NEW ORLEANS - Fats Domino's death marks the passing of an era in New Orleans, the city whose uniquely boisterous cultural brew created his sound -- and, with it, rock 'n' roll.
Domino, who died Tuesday at age 89, embodied "The Big Easy" on the Mississippi River like perhaps no other musician since jazz pioneer Louis Armstrong.
Despite his fame, he proudly livetin the working-class Lower Ninth Ward, returning after the area was devastated by Hurricane Katrina in 2005, and would generally end his concerts with a festive "When the Saints Go Marching In," the city's unofficial anthem.
Raised listening to the boogie-woogie pianists who packed New Orleans clubs, Domino became one of the top-selling acts of the 1950s and rivalled Elvis Presley as the King of Rock 'n' Roll.
But the self-effacing Domino once said: "Everybody started calling my music rock 'n' roll. But it wasn't anything but the same rhythm and blues I'd been playing down in New Orleans."
The city remains one of the foremost musical cities in the United States, a must-visit destination for aspiring jazz artists and whose tourism industry counts on the bustling jazz clubs of Bourbon Street.
Fats Domino's music is more than the sum of its parts. I'm happy it's immortal, and very sad that he is not pic.twitter.com/0TwDtG7Qdk— Nik Jarvie (@nikinajar) October 26, 2017
Yet in a music scene dominated by large personalities, Domino's death also marked an era's end. His death came two years after another giant of New Orleans music, R&B composer Allen Toussaint, died at age 77 while touring Spain.
The G in gumbo
Mourners gathered Wednesday night outside Domino's modest home, lighting candles but also, in distinct New Orleans celebratory fashion, singing his music to the beat of tambourines.
"I guess you could say he put the G in gumbo," said Lamar Smith Jr., 64, a longtime friend of Domino and owner of a Creole-style chicken wing shop, referring to the city's signature spicy stew.
Smith, who hung a portrait of Domino alongside Presley at the makeshift memorial, said the pianist like Armstrong had managed to transcend racial lines through music.
Smith remembered how the rocker would treat all children when the ice-cream truck passed by.
"He was so humble and never let stardom get in the way," Smith said. "He could have lived anywhere but there is something about our culture in New Orleans -- the flavour, the food, the Southern hospitality -- that he said you couldn't get anywhere else."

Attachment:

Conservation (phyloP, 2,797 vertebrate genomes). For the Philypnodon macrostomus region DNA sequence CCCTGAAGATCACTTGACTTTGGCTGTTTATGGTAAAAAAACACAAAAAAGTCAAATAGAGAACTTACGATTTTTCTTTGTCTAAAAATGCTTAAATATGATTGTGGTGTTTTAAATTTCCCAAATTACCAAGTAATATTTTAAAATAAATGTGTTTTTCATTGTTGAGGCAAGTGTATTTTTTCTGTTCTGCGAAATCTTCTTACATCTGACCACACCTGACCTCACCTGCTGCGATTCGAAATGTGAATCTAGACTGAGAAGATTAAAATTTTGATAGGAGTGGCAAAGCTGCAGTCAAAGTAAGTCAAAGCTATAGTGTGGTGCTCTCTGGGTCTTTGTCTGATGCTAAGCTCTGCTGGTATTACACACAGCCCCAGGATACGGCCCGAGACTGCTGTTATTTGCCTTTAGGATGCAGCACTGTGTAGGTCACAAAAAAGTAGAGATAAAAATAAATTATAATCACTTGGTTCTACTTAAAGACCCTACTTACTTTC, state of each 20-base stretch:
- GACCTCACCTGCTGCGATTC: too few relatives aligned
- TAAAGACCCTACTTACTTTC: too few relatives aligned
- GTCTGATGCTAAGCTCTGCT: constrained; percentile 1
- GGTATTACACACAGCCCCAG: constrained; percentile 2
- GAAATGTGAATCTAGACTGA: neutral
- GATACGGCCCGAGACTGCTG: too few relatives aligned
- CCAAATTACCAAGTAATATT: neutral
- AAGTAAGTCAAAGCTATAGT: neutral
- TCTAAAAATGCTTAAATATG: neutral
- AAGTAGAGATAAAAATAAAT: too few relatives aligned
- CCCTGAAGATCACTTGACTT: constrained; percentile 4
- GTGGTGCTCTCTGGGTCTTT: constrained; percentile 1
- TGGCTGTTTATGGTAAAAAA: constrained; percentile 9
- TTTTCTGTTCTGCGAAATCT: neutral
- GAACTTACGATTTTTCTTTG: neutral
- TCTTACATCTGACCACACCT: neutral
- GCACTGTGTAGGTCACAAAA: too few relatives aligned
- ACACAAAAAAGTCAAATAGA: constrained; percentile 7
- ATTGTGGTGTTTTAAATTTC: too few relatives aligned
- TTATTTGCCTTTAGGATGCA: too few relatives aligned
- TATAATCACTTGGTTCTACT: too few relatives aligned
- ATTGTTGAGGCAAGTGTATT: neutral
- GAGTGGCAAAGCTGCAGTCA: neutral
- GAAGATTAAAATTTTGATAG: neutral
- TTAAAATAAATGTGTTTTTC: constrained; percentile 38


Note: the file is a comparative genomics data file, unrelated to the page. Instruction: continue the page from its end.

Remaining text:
Mix of cultures
The port city owes its rich musical heritage to its vibrant cultural mix. Founded by the French and ruled by Spain, the city has soaked in influences from Africa, the Caribbean, Europe and more recently Asia.
Music has always been integral to the city, which was the opera capital of the United States in the 1800s and by the end of the 19th century became the birthplace of jazz.
Domino's piano owed a debt to the blues, which came from African Americans in the Deep South, while his songs' horn arrangements by Dave Bartholomew brought in Cuban and other Caribbean influences, said David Kunian, the music curator at the New Orleans Jazz Museum.
"I think his entire musical persona and everything he did was about New Orleans and rooted in New Orleans," Kunian said.
Kunian said that rock pianists today from Elton John to Lady Gaga could all be seen as legacies of Domino's arrangements.
"They're much better than just this, but from a certain perspective you can look at The Beatles and say they were a Fats Domino cover band," he said.
While no New Orleans artist today has such overwhelming influence, the city still has its share of world-famous musicians.
Top names in jazz include many with roots in New Orleans such as Terence Blanchard, Irvin Mayfield and Kermit Ruffins.
"The world lost an incredible New Orleans legend," Mayfield tweeted.
Dr John may be stylistically the closest New Orleans inheritor of Domino, while the city has also produced R&B singers The Neville Brothers and old-style pop pianist Harry Connick, Jr.
New Orleans has also set off a more recent cultural phenomenon in bounce, the energetic subset of hip-hop known for its raw sexuality including the buttock-thrusting dance style of twerking.
New Orleans still retains its influence "but it comes in more subtle ways," Kunian said.
"There is great rock 'n' roll here. It's not necessarily that you will listen to it and say, 'That's New Orleans,' but it's all informed by the New Orleans aesthetic."